The Ukraine Crisis and Its Implications for Russia's Policy in Asia
Afternoon Presentation by Dmitri Trenin, Director, Carnegie Moscow Center
Tea/Coffee reception at 5:00 pm
Presentation at 5:30 pm
Close at 6:30 pm
The crisis over Ukraine has ended the 25-year-long period of prevailing cooperation between Russia and the United States. A new period of heightened competition, even confrontation, is upon us. This is a fundamental change in Russia's foreign policy. Faced with mounting pressure from the United States and its allies, Moscow needs to pay much more attention to relations with non-Western actors, beginning with Asia. How closer will Russia move to China as a result? What are the implications for Moscow's relations with Tokyo, Delhi, and Hanoi? Will Russia change its stance on non-proliferation, terrorism, or regional stability in various parts of Asia? When the dust finally settles in Ukraine, what will be the "new normal" for Russia's foreign policy?
Dmitri Trenin has been the first Russian Director of the Carnegie Moscow Center since 2008 and a Senior Associate of the Carnegie Endowment for International Peace. Before joining Carnegie in 1994 he served in the Soviet and Russian army. Col (Ret) Trenin’s postings included Iraq, Germany, and Switzerland. For several years, he taught area studies at the Defense University in Moscow. Mr. Trenin was also the first non-NATO senior fellow at the NATO Defense College. The author of more than 15 books, Trenin is a member of the International Institute for Strategic Studies in London, the Russian International Affairs Council, and the Russian International Studies Association. He received his PhD from the Institute of U.S. and Canadian Studies of the Soviet Academy of Sciences.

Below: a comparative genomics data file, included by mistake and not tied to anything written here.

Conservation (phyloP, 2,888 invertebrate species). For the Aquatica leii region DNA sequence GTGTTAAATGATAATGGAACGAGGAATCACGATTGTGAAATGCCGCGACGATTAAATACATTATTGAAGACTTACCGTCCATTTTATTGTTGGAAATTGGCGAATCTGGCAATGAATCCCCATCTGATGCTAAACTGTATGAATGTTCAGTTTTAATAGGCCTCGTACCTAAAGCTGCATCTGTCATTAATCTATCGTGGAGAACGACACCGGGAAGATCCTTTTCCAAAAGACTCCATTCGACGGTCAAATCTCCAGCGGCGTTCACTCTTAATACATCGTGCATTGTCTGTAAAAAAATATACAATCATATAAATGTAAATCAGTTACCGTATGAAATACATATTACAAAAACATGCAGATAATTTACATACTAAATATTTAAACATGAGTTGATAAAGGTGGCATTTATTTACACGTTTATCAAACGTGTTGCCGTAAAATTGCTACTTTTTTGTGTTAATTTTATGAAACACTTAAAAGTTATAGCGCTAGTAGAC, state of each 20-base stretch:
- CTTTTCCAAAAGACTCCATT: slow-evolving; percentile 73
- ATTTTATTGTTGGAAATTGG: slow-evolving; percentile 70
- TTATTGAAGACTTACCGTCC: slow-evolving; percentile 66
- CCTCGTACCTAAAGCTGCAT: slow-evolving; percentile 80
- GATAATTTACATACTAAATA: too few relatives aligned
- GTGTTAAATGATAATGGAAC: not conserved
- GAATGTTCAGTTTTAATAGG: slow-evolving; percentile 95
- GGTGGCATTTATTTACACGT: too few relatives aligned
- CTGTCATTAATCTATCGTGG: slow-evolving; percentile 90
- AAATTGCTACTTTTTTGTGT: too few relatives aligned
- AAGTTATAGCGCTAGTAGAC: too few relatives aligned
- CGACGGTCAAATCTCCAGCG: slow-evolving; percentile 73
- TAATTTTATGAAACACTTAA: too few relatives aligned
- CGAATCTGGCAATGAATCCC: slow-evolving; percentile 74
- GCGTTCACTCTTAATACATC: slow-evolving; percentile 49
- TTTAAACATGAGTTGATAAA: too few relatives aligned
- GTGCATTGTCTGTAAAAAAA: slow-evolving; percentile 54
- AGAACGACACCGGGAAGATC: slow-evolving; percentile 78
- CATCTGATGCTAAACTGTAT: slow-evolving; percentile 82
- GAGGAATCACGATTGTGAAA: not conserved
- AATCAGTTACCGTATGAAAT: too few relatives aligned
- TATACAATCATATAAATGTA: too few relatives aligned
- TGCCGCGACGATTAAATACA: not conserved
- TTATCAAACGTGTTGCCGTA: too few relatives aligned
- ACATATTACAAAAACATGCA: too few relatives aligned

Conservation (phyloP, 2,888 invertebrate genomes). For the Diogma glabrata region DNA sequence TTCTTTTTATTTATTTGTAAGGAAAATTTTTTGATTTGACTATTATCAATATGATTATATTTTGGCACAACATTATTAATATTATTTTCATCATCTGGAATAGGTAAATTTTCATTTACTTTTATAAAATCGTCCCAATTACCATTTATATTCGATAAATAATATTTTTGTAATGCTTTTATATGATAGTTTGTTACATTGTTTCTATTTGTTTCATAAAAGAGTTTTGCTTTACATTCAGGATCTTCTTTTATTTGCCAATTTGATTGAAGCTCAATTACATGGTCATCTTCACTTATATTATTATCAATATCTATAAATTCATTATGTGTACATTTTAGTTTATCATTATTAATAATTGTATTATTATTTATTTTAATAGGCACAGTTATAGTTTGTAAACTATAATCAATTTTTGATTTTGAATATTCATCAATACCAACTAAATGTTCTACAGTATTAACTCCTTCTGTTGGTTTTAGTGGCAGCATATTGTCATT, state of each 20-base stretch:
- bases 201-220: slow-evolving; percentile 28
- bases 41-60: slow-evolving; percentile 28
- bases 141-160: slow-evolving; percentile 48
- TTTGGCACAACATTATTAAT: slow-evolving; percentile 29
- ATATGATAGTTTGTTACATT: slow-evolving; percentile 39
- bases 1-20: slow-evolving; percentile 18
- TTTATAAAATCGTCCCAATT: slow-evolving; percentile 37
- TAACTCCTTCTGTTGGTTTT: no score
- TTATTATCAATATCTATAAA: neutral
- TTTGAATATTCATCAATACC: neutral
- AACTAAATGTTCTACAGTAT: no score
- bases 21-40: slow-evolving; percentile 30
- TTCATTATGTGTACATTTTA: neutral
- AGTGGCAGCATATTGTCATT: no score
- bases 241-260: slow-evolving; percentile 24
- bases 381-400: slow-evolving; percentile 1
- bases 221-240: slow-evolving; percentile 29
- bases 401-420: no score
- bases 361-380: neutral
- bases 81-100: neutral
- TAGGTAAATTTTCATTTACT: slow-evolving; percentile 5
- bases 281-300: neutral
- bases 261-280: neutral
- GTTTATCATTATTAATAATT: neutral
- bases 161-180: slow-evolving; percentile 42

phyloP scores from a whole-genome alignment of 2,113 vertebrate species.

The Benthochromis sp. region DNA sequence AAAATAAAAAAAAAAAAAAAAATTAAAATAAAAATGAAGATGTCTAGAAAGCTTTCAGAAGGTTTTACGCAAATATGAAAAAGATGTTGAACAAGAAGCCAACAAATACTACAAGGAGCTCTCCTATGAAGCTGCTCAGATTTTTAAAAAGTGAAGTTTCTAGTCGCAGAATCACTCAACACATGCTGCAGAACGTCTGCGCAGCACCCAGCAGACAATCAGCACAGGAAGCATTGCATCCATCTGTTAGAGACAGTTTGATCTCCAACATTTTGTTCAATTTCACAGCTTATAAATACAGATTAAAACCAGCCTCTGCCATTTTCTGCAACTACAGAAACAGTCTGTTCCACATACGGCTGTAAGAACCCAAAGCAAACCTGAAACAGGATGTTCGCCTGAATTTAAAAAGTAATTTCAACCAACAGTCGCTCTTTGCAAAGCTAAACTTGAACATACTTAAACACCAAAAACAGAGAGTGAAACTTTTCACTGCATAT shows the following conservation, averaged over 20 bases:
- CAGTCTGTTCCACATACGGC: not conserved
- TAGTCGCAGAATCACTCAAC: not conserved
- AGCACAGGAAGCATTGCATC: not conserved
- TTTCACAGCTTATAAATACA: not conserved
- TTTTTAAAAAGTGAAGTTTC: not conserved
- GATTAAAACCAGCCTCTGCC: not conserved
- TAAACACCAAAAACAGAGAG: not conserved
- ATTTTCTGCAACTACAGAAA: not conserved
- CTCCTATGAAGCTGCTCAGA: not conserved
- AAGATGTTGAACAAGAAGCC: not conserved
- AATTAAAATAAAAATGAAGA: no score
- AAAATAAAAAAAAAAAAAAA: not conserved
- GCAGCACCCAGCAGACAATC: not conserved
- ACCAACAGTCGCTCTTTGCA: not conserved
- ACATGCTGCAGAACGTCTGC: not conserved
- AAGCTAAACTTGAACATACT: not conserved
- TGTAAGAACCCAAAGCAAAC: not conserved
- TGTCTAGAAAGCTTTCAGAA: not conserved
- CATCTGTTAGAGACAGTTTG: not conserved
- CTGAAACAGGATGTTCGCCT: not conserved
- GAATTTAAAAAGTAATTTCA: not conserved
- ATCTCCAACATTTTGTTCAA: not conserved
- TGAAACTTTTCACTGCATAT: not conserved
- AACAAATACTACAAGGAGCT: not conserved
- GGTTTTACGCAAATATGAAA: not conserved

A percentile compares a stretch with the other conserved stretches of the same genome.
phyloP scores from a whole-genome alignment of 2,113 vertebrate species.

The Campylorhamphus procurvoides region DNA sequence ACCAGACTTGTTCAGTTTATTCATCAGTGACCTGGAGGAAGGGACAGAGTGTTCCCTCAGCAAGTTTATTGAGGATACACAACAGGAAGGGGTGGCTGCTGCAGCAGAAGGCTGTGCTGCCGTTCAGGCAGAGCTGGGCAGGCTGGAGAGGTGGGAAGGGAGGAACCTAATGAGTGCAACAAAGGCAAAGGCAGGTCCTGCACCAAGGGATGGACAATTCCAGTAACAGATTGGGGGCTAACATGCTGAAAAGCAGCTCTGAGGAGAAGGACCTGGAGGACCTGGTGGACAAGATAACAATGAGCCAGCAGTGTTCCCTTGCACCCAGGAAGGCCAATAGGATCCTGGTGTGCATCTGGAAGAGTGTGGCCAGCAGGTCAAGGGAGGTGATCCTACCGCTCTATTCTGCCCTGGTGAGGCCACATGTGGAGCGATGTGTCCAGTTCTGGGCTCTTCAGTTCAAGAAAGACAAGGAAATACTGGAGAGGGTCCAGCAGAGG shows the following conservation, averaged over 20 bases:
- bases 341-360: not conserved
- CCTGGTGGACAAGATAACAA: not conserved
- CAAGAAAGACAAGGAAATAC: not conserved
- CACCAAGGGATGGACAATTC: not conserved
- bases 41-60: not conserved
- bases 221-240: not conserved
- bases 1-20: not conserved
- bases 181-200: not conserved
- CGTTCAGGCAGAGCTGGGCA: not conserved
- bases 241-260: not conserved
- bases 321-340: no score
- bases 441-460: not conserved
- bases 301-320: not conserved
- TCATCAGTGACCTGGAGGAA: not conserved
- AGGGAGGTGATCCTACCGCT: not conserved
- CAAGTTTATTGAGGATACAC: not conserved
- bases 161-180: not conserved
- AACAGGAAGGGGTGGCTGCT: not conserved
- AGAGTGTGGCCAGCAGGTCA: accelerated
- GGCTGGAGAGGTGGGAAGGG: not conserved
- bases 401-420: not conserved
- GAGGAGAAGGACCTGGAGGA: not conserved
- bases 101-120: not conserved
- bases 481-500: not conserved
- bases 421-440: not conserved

Co-presented with Carnegie-Tsinghua Center for Global Policy